In one embodiment, the processed vector, Di, is used as an input to a classification model that classifies the state of the inspected ear to one of three classes: (1) Normal, (2) serous otitis media and (3) otitis media. In alternate embodiments, other diagnosis may be made. The model requires at least one reference value to be input into the processing unit. In one embodiment of the present invention the technician inputs to the processor three ranges of statistical values: 1) for normal ear; 2) for ear infected with serous otitis media; 3) and for ear infected with otitis media. These statistical values are saved in the accessible memory of the processor. In addition to classifying the inspected ear, the model also provides the statistical significance (confidence level) at which the class was determined.
In another embodiment of the present invention the technician inputs to the processor at least one digital value results from diagnosing the other ear of said patient with the system of the present invention. Thus, at least one digital value of the other ear can provide at least one reference value for diagnosing the inspected ear.
In a further embodiment of the present invention the technician inputs to the processor at least one digital value resulting from a former diagnosis of the inspected ear with the system of the present invention while the inspected ear was healthy. Thus, at least one digital value resulting from a former diagnosis can provide at least one reference value for diagnosing the same ear in a later diagnosis.
Linear discriminant models can be formulated as a linear combination of the derivative vector with a set of multiplying coefficients. The coefficients are calculated using statistical optimization techniques like Regression Analysis. The confidence level of the class determination of each vector is also computed. Therefore, the output of the model consists of two numbers: one represents the class that the ear under evaluation belongs to, and the second represents the statistical significance of the classification decision.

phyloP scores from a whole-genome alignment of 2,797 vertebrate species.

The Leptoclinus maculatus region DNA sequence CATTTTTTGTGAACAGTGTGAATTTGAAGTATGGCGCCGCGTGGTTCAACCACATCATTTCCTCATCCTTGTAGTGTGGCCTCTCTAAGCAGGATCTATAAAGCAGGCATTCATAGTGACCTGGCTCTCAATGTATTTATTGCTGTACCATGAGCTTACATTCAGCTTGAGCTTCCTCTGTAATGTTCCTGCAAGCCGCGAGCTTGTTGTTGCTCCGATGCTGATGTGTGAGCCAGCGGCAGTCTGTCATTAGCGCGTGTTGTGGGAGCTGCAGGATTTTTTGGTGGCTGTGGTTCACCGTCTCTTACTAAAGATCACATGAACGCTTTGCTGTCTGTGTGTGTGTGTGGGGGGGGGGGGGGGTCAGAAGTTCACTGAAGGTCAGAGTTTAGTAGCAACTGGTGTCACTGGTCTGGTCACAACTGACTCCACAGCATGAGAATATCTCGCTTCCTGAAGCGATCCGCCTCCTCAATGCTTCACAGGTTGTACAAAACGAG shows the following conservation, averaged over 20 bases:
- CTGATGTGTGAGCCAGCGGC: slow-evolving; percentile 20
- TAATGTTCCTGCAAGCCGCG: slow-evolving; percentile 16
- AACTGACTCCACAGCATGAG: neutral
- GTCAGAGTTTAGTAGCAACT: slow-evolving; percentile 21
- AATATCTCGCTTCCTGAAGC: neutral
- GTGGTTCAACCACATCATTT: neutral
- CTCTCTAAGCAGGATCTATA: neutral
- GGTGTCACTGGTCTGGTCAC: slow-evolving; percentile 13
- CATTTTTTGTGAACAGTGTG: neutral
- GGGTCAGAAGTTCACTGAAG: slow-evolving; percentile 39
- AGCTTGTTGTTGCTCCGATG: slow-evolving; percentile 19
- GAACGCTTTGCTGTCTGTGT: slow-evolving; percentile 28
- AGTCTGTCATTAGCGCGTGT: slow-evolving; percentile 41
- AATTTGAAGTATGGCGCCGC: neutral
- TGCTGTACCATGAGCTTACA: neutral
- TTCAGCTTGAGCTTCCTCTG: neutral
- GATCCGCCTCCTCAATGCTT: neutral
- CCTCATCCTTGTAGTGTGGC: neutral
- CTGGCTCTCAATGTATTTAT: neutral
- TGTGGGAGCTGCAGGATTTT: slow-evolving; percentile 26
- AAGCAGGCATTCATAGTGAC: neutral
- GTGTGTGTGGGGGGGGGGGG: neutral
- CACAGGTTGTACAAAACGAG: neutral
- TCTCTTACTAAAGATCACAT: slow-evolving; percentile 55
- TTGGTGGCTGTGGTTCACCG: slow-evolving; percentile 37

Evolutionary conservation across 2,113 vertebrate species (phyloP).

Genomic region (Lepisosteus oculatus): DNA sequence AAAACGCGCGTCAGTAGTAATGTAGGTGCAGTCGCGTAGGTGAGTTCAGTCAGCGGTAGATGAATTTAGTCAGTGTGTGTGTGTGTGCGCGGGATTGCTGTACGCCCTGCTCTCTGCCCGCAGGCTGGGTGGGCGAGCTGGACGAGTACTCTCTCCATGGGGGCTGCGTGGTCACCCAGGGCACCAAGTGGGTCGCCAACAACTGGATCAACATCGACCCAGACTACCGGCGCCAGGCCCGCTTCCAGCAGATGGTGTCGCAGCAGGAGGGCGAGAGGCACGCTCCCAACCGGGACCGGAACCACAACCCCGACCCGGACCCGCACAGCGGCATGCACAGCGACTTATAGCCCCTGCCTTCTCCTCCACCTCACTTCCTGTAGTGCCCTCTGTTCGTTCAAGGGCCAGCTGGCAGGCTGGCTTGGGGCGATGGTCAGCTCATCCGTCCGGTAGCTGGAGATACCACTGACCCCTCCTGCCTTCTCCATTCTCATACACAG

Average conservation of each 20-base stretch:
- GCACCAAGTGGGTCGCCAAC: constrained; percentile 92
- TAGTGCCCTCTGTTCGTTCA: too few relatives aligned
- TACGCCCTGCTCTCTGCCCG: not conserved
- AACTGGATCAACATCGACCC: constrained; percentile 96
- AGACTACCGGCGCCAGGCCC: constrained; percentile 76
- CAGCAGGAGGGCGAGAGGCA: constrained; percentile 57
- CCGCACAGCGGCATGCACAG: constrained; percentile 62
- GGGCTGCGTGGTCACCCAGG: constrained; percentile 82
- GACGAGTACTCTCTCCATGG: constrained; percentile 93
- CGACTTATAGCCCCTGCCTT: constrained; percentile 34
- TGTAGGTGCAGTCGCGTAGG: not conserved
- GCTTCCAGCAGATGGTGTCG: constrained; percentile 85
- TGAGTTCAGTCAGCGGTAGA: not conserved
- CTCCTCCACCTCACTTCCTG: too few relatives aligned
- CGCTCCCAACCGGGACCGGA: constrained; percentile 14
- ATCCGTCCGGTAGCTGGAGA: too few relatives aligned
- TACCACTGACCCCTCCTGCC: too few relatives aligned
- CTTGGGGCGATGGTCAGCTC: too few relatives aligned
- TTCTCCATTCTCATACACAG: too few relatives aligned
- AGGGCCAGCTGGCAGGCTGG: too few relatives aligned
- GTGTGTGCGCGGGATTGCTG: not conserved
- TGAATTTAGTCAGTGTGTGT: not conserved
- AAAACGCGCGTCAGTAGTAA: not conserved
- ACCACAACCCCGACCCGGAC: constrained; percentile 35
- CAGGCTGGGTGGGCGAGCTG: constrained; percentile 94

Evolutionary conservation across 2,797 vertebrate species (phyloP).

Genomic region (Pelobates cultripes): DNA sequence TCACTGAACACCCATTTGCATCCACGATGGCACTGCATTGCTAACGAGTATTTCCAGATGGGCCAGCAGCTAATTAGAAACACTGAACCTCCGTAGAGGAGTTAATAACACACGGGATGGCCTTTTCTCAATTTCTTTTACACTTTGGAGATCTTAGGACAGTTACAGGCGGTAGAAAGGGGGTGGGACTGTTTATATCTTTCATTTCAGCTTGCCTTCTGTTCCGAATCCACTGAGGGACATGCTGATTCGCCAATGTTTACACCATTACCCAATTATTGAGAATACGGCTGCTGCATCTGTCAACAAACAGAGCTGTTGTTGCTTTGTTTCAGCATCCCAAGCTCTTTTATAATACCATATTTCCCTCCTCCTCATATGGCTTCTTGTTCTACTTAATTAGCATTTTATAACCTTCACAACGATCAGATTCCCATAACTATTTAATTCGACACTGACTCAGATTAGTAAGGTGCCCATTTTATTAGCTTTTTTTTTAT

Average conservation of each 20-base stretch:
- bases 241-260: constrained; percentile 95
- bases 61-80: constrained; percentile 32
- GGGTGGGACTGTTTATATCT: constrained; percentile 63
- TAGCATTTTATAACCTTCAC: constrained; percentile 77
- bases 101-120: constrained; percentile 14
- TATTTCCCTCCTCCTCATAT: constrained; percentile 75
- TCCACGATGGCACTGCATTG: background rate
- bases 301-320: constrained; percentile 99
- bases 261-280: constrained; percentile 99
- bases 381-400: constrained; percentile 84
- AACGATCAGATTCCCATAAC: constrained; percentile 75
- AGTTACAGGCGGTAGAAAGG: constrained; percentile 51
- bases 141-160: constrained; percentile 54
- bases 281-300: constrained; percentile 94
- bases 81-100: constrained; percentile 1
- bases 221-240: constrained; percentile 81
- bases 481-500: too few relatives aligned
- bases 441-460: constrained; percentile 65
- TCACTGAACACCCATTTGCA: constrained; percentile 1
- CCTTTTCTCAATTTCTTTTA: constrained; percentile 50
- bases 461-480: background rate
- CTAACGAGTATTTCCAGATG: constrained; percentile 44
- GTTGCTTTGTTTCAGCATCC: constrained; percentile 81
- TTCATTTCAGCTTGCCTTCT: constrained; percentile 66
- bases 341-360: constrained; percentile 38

In a case where the statistical significance of the classification decision is low, the output to the LCD display 80 is ‘undiagnosed’.
Different classification models can be implemented to mathematically manipulate the processed vector Di. For example, neural network classifiers, non parametric classifiers (e.g. K Nearset Neighbors) etc. All models yield the same output: classification to (1) normal, (2) serous otitis media or (3) otitis media and statistical significance (confidence level) at which the class was determined.
Comparison of Specific Digital Values of Specific Wavelength to Corresponding Reference Values.
In addition to the output regarding the classification and the statistical significance, specific information can further be provided regarding the degree of redness of the tympanic membrane and the degree of effusion (fluid) in the middle ear. This information can be provided, in one embodiment of the present invention, when at least one digital value further includes values of the reflectance at wavelengths of, for example 650–700 nm and 962 nm. As it is well known in the art 962 nm is the wavelength of reflectance of water, and 650–700 nm is the range of wavelengths of reflection of the red color in the white light spectrum. Before the processing step the technician inputs to the system at least one reference value which according to one embodiment of the present invention includes statistical values of the reflectance of a healthy ear in the wavelengths of 650–700 nm and 962 nm, and from comparing these reference values to their corresponding experimental values the output regarding the degree of redness of the tympanic membrane and the degree of effusion in the middle ear are provided.